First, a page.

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The war over free speech

Geoffrey Stone, JD’71, arrived on campus to start his law degree one month after the explosive 1968 Democratic National Convention. He may have missed a firsthand blast of tear gas in Grant Park, but the violent clashes between police and Vietnam War protesters left a career-defining mark on Stone, now the Harry Kalven Jr. distinguished service professor in the Law School.

IMAGE:  At Chicago and across the nation, the latest study aids are prescription drugs.
Corbis; photo illustration by J.O.M.

Right of dissent: Vietnam war protesters in Chicago’s Grant Park on August 26, 1968.

War protests and civic activism were central debate themes at universities nationwide when he entered the Law School. The era’s tension and volatility piqued his interest in constitutional law, and since then Stone has become a recognized First Amendment authority. But it wasn’t until spring 2002 that he decided to systematically examine dissent and free speech during periods when the United States has been at war.

The result is Perilous Times: Free Speech During Wartime (W. W. Norton), to be published eight days before this year’s presidential election. While researching the book, Stone says, he sought answers to two primary questions: What are the appropriate limits on government criticism during wartime? And has the United States made progress in respecting the citizenry’s right to such dissent?

“The core of free speech in the history of the United States is tested in wartime,” he says, pointing out that only during wars has the U.S. government restricted dissent that was straightforward criticism, not an attempt to incite violence or a coup d’état. Historically, he explains, the justification for restrictions has been that criticism would undermine national security by promoting disorder or disloyalty, or by signaling to the enemy that the United States doesn’t have the strength to see the conflict through.

Stone’s examination covers the wartime gamut, from the Sedition Act of 1798, when the fledgling democracy was on the verge of war with France, to the Patriot Act, created in response to the September 11, 2001, terrorist attacks. He cautions against theories arguing that any particular wartime crackdown has been harsher than another. Reactions, he says, depend on the degree of perceived threat.

While the United States has moved generally toward fewer restrictions on dissent, he says, “it’s more like a graph in which the line goes up and down and up and down,” alternating between relaxed and strict.

During the Civil War, for example, Abraham Lincoln “was more tolerant of wartime criticism than any other wartime leader we’ve had,” Stone says. Part of the reason, he notes, is that Lincoln wanted to keep ambivalent border states from joining the Confederacy.

In World War I, however, Woodrow Wilson’s administration imposed severe restrictions on war criticism with lengthy prison sentences. Wilson’s hard line responded to public opposition over entering a war without being attacked.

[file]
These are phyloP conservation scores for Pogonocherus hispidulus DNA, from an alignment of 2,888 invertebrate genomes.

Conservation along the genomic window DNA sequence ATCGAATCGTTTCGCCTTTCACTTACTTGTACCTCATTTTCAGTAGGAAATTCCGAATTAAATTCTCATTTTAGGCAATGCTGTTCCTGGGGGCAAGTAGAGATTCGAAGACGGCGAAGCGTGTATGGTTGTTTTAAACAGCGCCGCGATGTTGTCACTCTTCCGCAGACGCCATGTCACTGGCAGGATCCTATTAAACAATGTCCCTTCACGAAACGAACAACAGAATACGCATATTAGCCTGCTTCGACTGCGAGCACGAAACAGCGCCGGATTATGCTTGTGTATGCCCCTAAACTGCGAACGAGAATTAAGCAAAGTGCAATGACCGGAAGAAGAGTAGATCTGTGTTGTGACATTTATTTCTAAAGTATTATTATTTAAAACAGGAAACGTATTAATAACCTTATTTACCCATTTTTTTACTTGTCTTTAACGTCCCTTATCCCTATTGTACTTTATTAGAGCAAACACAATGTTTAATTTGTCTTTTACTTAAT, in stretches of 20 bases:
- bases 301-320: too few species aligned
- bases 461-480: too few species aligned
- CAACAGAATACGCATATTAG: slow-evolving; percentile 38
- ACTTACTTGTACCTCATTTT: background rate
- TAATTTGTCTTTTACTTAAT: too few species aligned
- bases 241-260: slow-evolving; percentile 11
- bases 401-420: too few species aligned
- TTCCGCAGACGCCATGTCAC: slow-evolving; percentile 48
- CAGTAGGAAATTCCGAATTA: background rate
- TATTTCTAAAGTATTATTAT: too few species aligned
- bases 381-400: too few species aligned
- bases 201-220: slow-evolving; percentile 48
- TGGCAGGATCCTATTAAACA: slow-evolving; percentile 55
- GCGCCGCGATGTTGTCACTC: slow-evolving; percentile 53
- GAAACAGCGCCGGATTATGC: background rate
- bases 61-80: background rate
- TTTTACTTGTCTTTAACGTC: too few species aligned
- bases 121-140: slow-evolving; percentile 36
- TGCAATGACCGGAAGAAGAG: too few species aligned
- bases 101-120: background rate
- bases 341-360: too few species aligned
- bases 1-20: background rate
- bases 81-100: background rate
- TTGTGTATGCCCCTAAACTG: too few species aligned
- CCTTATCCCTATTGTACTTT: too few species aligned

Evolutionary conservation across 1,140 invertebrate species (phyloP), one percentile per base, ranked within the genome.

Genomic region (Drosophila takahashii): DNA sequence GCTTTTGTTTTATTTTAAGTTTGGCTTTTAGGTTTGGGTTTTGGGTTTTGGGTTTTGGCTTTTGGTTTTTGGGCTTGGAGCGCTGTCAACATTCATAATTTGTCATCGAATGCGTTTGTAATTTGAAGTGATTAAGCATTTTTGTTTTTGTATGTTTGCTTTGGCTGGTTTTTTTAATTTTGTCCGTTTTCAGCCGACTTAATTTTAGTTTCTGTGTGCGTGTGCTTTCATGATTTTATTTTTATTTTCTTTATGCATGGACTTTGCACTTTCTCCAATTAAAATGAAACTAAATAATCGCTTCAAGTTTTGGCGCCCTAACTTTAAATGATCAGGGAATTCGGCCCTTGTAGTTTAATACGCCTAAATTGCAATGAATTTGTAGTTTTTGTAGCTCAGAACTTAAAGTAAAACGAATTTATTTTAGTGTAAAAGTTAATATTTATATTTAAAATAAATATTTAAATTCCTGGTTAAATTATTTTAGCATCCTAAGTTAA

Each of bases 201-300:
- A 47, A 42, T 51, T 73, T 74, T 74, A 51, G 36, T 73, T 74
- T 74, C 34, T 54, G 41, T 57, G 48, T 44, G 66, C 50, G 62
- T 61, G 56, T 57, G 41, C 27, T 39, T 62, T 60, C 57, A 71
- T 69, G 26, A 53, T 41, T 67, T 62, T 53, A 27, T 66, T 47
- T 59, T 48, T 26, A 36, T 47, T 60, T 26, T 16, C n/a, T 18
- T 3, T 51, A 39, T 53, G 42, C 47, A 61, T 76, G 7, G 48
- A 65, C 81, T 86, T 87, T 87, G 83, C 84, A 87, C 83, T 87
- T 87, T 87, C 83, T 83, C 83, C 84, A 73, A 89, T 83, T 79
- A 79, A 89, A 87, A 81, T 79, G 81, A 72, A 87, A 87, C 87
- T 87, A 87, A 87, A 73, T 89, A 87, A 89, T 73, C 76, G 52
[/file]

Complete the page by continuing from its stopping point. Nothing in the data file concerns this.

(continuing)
The U.S. pattern, Stone emphasizes, has been to overreact by suppressing dissent during wartime and then, months or years later, regret having done so. That collective conscience pushes the country to recognize civil liberties, he says. For example, as Communist blacklisting and the cold war waned, the United States strengthened its resolve that dissent shouldn’t be punished.

Under the legacy of past failures, it became impossible to expressly punish government critics during the Vietnam War, Stone says. Instead the methods of protest—public profanity or desecrating the American flag—were punished. “There were no direct prosecutions just for criticizing the government,” he notes, “and that was an important step forward.” But the government used various other tactics—misinformation campaigns about antiwar groups, for example—to suppress dissent.

After September 11, Stone says, government reaction toward civil liberties was predictable yet excessive. “The Patriot Act was enacted in a way that follows a pattern that is not healthy,” he observes. The legislation, which grants the government increased investigative and surveillance powers, was passed hastily, without the customary congressional deliberation. Still, the Bush administration’s response to Iraq and to war-on-terror criticism, he says, has been more measured compared to such severe crackdowns as Wilson’s during World War I. But if terrorists attacked the United States a second or third time, he adds, government tolerance probably would be even lower than it is today: “There would be a much greater impetus for government officials to say dissent is disloyal.”

Protecting First Amendment rights will always require constant vigilance, says Stone, whose book will serve as a springboard for a January free-speech conference at the Rutgers University School of Law–Camden. “Fostering a culture of democracy or civil liberties is a continuing process,” he says. “There’s no point at which we can say, ‘Okay, we’re done.’”—Rebecca Voelker

For more on free speech during wartime, listen to Stone's video interview posted on Research at Chicago, a University Web site.


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